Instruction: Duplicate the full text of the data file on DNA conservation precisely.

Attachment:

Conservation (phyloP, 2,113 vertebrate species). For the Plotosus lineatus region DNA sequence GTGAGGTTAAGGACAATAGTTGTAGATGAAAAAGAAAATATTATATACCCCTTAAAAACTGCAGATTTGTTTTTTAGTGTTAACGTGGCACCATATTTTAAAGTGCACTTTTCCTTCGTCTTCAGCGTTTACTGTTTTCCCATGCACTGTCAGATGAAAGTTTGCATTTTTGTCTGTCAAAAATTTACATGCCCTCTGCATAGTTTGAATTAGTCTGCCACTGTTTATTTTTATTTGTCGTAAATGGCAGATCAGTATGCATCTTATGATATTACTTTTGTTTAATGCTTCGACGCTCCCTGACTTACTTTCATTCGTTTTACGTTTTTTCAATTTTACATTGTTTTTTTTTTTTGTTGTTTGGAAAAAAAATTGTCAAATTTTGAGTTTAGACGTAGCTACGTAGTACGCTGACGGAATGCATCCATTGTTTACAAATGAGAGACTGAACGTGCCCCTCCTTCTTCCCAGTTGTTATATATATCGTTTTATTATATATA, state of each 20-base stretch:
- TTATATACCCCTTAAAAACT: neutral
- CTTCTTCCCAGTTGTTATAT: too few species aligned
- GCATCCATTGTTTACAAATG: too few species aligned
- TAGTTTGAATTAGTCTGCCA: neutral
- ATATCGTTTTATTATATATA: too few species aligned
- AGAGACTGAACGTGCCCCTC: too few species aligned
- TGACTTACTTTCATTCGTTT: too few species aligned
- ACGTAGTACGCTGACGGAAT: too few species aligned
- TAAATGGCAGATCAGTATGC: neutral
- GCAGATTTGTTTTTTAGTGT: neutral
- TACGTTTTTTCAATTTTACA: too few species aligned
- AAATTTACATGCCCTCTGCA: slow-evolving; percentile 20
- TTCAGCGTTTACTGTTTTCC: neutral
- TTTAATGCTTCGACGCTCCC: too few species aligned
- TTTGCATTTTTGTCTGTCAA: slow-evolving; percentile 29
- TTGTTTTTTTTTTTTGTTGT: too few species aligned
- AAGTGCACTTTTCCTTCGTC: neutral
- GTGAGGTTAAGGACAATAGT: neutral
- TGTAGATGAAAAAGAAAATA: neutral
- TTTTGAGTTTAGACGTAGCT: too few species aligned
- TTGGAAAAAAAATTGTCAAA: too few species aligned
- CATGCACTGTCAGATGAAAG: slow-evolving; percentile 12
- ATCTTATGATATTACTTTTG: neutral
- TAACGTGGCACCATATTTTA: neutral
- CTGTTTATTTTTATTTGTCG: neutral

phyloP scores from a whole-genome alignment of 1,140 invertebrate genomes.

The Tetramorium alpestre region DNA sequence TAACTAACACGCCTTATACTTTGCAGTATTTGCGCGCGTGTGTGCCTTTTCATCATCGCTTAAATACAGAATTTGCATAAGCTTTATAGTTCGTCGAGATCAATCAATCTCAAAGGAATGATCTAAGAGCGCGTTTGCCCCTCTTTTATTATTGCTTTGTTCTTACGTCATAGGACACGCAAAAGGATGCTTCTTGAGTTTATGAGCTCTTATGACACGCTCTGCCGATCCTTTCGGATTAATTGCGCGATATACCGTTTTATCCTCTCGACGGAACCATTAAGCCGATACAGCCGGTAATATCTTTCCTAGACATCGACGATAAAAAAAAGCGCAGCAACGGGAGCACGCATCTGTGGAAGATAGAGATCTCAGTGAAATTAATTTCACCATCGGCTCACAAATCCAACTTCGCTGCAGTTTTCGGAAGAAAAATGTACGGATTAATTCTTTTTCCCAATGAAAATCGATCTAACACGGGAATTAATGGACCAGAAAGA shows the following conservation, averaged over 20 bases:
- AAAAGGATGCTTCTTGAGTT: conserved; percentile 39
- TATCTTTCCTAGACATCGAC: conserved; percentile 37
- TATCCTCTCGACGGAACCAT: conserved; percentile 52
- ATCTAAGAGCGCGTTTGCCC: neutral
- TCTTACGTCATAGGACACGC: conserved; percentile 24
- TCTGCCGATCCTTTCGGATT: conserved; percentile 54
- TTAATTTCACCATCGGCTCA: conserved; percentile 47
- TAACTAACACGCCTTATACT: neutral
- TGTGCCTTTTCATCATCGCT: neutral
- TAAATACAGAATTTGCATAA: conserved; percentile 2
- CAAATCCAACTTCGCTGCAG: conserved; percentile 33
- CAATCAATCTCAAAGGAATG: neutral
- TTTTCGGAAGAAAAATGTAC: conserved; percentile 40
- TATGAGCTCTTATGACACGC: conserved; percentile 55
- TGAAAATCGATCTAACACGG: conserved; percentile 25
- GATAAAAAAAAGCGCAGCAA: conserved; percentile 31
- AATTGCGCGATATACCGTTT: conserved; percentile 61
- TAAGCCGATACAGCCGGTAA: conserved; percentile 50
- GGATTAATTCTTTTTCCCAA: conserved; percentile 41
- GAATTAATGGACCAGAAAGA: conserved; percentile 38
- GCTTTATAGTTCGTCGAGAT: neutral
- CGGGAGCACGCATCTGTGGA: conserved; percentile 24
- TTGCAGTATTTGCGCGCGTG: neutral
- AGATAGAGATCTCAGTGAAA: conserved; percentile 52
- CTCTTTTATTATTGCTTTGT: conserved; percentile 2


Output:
Conservation (phyloP, 2,113 vertebrate species). For the Plotosus lineatus region DNA sequence GTGAGGTTAAGGACAATAGTTGTAGATGAAAAAGAAAATATTATATACCCCTTAAAAACTGCAGATTTGTTTTTTAGTGTTAACGTGGCACCATATTTTAAAGTGCACTTTTCCTTCGTCTTCAGCGTTTACTGTTTTCCCATGCACTGTCAGATGAAAGTTTGCATTTTTGTCTGTCAAAAATTTACATGCCCTCTGCATAGTTTGAATTAGTCTGCCACTGTTTATTTTTATTTGTCGTAAATGGCAGATCAGTATGCATCTTATGATATTACTTTTGTTTAATGCTTCGACGCTCCCTGACTTACTTTCATTCGTTTTACGTTTTTTCAATTTTACATTGTTTTTTTTTTTTGTTGTTTGGAAAAAAAATTGTCAAATTTTGAGTTTAGACGTAGCTACGTAGTACGCTGACGGAATGCATCCATTGTTTACAAATGAGAGACTGAACGTGCCCCTCCTTCTTCCCAGTTGTTATATATATCGTTTTATTATATATA, state of each 20-base stretch:
- TTATATACCCCTTAAAAACT: neutral
- CTTCTTCCCAGTTGTTATAT: too few species aligned
- GCATCCATTGTTTACAAATG: too few species aligned
- TAGTTTGAATTAGTCTGCCA: neutral
- ATATCGTTTTATTATATATA: too few species aligned
- AGAGACTGAACGTGCCCCTC: too few species aligned
- TGACTTACTTTCATTCGTTT: too few species aligned
- ACGTAGTACGCTGACGGAAT: too few species aligned
- TAAATGGCAGATCAGTATGC: neutral
- GCAGATTTGTTTTTTAGTGT: neutral
- TACGTTTTTTCAATTTTACA: too few species aligned
- AAATTTACATGCCCTCTGCA: slow-evolving; percentile 20
- TTCAGCGTTTACTGTTTTCC: neutral
- TTTAATGCTTCGACGCTCCC: too few species aligned
- TTTGCATTTTTGTCTGTCAA: slow-evolving; percentile 29
- TTGTTTTTTTTTTTTGTTGT: too few species aligned
- AAGTGCACTTTTCCTTCGTC: neutral
- GTGAGGTTAAGGACAATAGT: neutral
- TGTAGATGAAAAAGAAAATA: neutral
- TTTTGAGTTTAGACGTAGCT: too few species aligned
- TTGGAAAAAAAATTGTCAAA: too few species aligned
- CATGCACTGTCAGATGAAAG: slow-evolving; percentile 12
- ATCTTATGATATTACTTTTG: neutral
- TAACGTGGCACCATATTTTA: neutral
- CTGTTTATTTTTATTTGTCG: neutral

phyloP scores from a whole-genome alignment of 1,140 invertebrate genomes.

The Tetramorium alpestre region DNA sequence TAACTAACACGCCTTATACTTTGCAGTATTTGCGCGCGTGTGTGCCTTTTCATCATCGCTTAAATACAGAATTTGCATAAGCTTTATAGTTCGTCGAGATCAATCAATCTCAAAGGAATGATCTAAGAGCGCGTTTGCCCCTCTTTTATTATTGCTTTGTTCTTACGTCATAGGACACGCAAAAGGATGCTTCTTGAGTTTATGAGCTCTTATGACACGCTCTGCCGATCCTTTCGGATTAATTGCGCGATATACCGTTTTATCCTCTCGACGGAACCATTAAGCCGATACAGCCGGTAATATCTTTCCTAGACATCGACGATAAAAAAAAGCGCAGCAACGGGAGCACGCATCTGTGGAAGATAGAGATCTCAGTGAAATTAATTTCACCATCGGCTCACAAATCCAACTTCGCTGCAGTTTTCGGAAGAAAAATGTACGGATTAATTCTTTTTCCCAATGAAAATCGATCTAACACGGGAATTAATGGACCAGAAAGA shows the following conservation, averaged over 20 bases:
- AAAAGGATGCTTCTTGAGTT: conserved; percentile 39
- TATCTTTCCTAGACATCGAC: conserved; percentile 37
- TATCCTCTCGACGGAACCAT: conserved; percentile 52
- ATCTAAGAGCGCGTTTGCCC: neutral
- TCTTACGTCATAGGACACGC: conserved; percentile 24
- TCTGCCGATCCTTTCGGATT: conserved; percentile 54
- TTAATTTCACCATCGGCTCA: conserved; percentile 47
- TAACTAACACGCCTTATACT: neutral
- TGTGCCTTTTCATCATCGCT: neutral
- TAAATACAGAATTTGCATAA: conserved; percentile 2
- CAAATCCAACTTCGCTGCAG: conserved; percentile 33
- CAATCAATCTCAAAGGAATG: neutral
- TTTTCGGAAGAAAAATGTAC: conserved; percentile 40
- TATGAGCTCTTATGACACGC: conserved; percentile 55
- TGAAAATCGATCTAACACGG: conserved; percentile 25
- GATAAAAAAAAGCGCAGCAA: conserved; percentile 31
- AATTGCGCGATATACCGTTT: conserved; percentile 61
- TAAGCCGATACAGCCGGTAA: conserved; percentile 50
- GGATTAATTCTTTTTCCCAA: conserved; percentile 41
- GAATTAATGGACCAGAAAGA: conserved; percentile 38
- GCTTTATAGTTCGTCGAGAT: neutral
- CGGGAGCACGCATCTGTGGA: conserved; percentile 24
- TTGCAGTATTTGCGCGCGTG: neutral
- AGATAGAGATCTCAGTGAAA: conserved; percentile 52
- CTCTTTTATTATTGCTTTGT: conserved; percentile 2